FRAUEN LITERATUR” by Nicole Seifert, which I finally started reading after these late night ruminations in my car. I’ve only read the first 40 or so pages and it’s already making my blood boil a bit. Nicole Seifert examines why books written by women have been neglected since the beginning of time, basically. How writing women have been restricted to certain genres like children’s stories. How school curriculums feature mostly male writers. How several recent studies show that books written by women are less reviewed (newspaper, magazines, TV) and thus get less exposure and sell less, because exposure is important. So so so many things. And like I said, I’ve only read the first 40 pages yet. The book also touches on other marginalized groups (LGBTQ+, PoC) where the under-represantation is even worse.
Early on there is sort of a challenge to have a look at one’s own bookshelf / collection and check the male / female ratio. I did that cursory with my shelf and guess I’m at a 60% male /40% female ratio. But I did sort out a lot of books recently and admit that I probably kept more of female writers than of the males. I’ve got a few series with lots of books written by women.
I then had a look at my Goodreads page for 2023. Limited sample of course, but so far…
Currently reading – 2: 100% women. One fiction, One non-fiction.
Books read – 10: 40% women. Two biographies of men, two non-fictions written by men. I guess it will even out soon.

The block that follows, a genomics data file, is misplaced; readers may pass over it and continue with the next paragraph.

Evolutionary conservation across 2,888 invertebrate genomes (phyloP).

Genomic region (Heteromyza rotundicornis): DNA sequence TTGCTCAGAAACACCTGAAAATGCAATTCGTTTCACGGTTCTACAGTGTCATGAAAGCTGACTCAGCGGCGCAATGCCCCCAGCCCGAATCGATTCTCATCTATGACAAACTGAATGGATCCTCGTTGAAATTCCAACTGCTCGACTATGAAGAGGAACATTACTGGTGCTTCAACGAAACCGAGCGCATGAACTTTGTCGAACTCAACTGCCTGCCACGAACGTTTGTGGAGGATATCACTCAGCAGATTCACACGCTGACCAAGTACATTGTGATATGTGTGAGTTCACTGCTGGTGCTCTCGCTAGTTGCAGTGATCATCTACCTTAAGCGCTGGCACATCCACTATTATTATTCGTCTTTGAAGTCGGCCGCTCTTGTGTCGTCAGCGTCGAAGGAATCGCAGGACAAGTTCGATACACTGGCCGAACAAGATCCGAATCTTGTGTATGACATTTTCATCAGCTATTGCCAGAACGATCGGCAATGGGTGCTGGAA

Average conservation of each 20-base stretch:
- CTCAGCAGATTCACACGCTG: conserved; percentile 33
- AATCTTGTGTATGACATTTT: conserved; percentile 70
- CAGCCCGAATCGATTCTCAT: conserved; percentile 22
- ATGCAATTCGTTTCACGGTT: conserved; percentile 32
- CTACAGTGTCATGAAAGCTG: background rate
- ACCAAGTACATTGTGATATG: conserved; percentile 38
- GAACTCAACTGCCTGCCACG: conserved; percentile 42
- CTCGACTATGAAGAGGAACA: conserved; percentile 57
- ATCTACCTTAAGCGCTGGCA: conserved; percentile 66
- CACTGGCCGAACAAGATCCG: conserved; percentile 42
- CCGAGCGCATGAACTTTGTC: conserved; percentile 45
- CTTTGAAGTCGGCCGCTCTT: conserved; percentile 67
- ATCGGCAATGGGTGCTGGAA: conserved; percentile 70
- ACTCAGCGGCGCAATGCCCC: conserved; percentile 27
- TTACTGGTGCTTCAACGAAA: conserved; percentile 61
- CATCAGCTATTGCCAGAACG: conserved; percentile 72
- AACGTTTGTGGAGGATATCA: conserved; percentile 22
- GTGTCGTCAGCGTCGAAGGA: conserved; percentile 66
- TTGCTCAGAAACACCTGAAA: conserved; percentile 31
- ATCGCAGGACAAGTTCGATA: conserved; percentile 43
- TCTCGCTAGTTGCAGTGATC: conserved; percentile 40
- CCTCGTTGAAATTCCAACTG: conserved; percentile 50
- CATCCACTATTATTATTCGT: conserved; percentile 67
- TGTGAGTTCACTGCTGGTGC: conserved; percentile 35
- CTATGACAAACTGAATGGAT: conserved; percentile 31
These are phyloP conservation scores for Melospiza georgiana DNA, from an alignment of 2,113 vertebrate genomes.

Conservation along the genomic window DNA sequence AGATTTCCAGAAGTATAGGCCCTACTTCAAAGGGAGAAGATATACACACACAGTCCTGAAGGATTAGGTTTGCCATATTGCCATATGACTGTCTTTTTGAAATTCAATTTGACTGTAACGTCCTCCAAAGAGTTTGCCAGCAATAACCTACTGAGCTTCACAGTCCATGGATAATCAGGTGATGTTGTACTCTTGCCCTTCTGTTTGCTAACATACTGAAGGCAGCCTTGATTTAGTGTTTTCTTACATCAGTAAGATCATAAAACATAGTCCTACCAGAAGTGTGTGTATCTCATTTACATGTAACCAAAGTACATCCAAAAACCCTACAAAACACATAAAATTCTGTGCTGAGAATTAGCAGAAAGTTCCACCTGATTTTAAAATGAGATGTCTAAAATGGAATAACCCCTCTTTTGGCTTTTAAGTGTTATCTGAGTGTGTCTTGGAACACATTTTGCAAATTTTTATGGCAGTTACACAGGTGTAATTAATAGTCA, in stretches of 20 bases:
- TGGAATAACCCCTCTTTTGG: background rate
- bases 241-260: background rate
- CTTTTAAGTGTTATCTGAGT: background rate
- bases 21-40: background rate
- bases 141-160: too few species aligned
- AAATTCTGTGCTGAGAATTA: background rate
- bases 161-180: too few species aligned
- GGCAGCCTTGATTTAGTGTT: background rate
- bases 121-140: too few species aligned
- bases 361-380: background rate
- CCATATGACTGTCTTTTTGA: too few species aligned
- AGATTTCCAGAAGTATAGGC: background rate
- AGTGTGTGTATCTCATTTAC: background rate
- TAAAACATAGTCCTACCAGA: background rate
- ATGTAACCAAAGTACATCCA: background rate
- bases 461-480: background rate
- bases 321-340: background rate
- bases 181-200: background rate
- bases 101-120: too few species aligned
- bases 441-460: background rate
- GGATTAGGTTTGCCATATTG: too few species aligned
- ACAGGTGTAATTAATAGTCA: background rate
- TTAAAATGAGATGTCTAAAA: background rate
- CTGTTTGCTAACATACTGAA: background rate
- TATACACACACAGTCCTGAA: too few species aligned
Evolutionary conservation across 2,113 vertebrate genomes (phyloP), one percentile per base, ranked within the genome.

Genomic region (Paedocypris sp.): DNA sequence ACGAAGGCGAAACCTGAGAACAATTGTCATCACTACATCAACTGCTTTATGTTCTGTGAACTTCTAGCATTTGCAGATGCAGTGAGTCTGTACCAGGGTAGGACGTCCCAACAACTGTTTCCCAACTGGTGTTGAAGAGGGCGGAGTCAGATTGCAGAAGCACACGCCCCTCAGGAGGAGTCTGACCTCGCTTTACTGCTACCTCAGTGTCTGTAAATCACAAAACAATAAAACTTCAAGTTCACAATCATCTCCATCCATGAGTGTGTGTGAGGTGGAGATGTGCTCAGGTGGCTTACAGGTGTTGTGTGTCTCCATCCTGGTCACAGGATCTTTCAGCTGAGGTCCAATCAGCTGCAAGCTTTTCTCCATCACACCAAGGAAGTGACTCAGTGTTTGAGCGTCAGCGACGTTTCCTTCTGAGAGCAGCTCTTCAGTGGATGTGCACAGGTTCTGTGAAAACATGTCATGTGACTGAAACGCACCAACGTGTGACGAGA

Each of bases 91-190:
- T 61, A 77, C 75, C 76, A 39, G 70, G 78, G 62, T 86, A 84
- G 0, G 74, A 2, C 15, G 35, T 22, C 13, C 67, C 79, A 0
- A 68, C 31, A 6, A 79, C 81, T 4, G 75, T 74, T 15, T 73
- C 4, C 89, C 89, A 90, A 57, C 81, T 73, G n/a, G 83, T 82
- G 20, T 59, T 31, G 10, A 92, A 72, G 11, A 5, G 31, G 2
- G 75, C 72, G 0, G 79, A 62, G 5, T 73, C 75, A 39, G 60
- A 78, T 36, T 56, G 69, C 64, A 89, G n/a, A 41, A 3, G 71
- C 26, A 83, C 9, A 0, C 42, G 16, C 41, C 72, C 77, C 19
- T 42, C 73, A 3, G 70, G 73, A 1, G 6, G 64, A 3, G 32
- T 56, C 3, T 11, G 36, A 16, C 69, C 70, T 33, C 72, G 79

Fiction bought – 18: 66% women.
Non-fiction bought – 5: 60% women. Topics are climate action, mental health, feminism Which might skew the ratio in women’s favour a bit.
Books (fic / non-fic) added to “want to read – too many *g*: 77% women. And yes, it’s a embarrassing high number. I see book recommendations left and right on my social media and if I think they might be at least a bit interesting I add them to not forget them.
I’m definitely more interested in books by women. I know it’s probably down to the genre I’m interested in these days. It did change over the years, I admit it. I haven’t been much in the mood for thrillers or crime stories. Cosy crime, but that again seems to be written by more women than men. I’m more drawn to contemporary romance. Contemporary stories about families. Some historical with a focus on 19th/20th century. And I’m definitely more drawn to female leads than male leads. Easier to identify with, maybe? And it seems like men rarely write a book with a female lead.
Sometimes I think I should challenge myself more to read books from other – male – perspectives. But then I remind myself that most of all I’m reading for fun and my own entertainment. And that there are books in male voices I’m reading. Just not as many.
No real conclusion or epiphany for this post. Sorry if you were expecting that. I still think we need to change the way we think and talk about books written by women. A glance at the German bookselling charts seems to show that they sell more books than male writers and thus it’s all fine. But that’s the “popular culture” which often still is considered less than the “high culture”, discussed and reviewed in magazines, newspapers or on TV occasionally. At least that’s how I perceive it here in Germany. I also tried – without success – to find out which books by which authors are used in German / English classes in school. I do remember that back in my day we definitely discussed much more male authors than female. I hope that has changed. But to be honest… I doubt it.